By Jazzmine Davis
In Chapter 12 of Management Communications: A Case Analysis Approach, O’Rourke deems appropriate the conversation about “business meetings that work.” His discussions of what a business meeting is, planning for meetings, and different meetings styles give managers a successful guideline to follow. I had great interest in the section that talks about when a manager should call a meeting. Meetings move group actions forward, and give members an opportunity to discuss and collaborate.
O’Rourke also explains the different reasons why a meeting should be called. To talk about goals, listen to reports, and gather opinions are some of the top reasons. I am particularly experienced with a former retail employer, New York and Company, calling meetings to train people. We would often get new associates, and our manager saw it beneficial to have group meetings—with new and old associates—to talk about the various things that we are trained on. How to use the register, interacting with customers, and how to run the fitting rooms were some of the big issues that new employees should know and what current employees should be reminded of.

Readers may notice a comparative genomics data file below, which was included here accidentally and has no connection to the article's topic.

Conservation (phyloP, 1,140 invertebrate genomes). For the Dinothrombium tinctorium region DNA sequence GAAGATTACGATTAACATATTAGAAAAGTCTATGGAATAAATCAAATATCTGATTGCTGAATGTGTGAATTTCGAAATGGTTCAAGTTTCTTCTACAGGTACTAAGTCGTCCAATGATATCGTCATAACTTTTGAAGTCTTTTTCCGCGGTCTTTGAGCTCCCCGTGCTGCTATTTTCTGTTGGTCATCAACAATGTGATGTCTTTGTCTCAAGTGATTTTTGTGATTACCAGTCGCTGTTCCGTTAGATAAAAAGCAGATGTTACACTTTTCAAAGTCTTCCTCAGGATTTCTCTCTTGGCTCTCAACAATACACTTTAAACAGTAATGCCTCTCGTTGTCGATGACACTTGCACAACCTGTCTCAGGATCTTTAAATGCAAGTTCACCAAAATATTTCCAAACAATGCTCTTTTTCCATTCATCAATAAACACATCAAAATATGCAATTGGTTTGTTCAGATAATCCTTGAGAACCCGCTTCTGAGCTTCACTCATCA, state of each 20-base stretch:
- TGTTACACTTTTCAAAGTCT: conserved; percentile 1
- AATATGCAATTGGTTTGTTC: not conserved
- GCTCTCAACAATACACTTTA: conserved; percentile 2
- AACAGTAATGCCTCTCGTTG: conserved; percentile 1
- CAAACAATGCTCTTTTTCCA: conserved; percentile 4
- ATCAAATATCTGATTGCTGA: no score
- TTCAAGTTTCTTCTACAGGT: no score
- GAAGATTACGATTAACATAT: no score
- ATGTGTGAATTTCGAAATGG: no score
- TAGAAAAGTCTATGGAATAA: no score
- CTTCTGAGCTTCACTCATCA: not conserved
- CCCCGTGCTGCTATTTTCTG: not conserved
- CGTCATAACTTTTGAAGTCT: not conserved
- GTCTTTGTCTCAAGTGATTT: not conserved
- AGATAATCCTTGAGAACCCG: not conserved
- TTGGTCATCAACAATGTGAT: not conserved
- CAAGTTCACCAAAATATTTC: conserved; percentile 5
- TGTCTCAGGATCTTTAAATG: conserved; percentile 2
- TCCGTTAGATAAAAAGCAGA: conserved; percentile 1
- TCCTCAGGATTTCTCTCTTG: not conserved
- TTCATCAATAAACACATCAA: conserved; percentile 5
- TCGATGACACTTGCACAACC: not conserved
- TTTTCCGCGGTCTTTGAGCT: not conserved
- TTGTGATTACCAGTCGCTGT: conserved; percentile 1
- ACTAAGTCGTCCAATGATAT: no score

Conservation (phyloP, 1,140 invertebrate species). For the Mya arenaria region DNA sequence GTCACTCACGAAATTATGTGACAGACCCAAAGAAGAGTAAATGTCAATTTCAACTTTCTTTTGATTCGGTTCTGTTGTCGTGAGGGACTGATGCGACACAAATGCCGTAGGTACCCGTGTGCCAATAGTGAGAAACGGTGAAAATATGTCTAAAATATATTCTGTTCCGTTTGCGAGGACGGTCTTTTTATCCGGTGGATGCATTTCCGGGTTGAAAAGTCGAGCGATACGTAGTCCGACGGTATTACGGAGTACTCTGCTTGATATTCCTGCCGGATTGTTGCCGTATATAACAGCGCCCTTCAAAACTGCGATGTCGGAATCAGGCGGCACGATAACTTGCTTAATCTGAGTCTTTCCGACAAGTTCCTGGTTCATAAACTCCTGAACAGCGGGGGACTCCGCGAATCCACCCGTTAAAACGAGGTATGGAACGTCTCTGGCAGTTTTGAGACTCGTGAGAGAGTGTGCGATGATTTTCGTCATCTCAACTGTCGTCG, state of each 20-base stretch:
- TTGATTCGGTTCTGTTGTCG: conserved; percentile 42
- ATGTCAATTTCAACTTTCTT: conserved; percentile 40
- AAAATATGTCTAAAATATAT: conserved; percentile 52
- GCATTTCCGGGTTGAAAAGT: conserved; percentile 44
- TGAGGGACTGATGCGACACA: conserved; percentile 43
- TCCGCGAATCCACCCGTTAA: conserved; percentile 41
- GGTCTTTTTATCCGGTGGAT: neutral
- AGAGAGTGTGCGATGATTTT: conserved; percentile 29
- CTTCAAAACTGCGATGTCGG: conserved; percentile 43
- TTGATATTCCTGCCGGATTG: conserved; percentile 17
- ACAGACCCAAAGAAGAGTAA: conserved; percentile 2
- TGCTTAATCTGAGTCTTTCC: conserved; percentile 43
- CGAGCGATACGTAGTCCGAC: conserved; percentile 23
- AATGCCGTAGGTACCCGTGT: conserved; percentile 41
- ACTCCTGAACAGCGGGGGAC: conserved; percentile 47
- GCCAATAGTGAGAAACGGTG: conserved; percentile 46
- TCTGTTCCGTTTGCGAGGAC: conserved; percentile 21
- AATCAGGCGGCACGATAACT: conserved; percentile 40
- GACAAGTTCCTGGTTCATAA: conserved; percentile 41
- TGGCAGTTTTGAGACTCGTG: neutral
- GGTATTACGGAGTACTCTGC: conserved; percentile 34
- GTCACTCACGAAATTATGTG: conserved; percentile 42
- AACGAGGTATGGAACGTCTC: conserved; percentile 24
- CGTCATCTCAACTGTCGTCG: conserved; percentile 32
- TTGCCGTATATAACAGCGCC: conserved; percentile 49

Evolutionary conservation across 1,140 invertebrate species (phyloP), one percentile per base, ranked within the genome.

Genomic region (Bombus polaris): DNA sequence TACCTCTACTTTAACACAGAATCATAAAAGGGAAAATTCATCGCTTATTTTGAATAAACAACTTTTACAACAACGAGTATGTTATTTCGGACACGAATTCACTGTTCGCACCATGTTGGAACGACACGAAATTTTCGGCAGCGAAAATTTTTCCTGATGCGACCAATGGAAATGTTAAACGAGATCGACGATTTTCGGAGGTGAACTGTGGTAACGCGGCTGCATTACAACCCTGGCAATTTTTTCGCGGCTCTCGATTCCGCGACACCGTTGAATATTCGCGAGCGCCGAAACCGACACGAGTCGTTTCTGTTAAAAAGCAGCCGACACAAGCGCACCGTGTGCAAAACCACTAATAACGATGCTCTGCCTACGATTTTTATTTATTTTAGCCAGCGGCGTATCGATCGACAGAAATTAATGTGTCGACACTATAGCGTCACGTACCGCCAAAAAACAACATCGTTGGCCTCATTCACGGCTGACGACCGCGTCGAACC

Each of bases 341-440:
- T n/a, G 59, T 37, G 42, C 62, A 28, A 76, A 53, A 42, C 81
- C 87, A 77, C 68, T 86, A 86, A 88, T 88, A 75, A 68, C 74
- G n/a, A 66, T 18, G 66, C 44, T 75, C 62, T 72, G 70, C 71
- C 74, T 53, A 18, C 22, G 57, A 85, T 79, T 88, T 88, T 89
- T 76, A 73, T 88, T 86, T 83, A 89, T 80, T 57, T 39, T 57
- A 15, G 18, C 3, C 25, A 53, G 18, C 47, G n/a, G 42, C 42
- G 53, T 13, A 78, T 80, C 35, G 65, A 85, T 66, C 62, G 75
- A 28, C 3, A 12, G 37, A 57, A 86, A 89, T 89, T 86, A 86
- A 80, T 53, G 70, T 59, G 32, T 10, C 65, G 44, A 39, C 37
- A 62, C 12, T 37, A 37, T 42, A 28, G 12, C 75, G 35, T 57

Most of the employees dreaded the training meetings, and felt as if it was repetitive and a waste of time. What they did not realize is that the only way something becomes second nature is repetition. New York and Company’s training program is brilliant, and one of the reasons why the company’s customer service and employees are exceptional.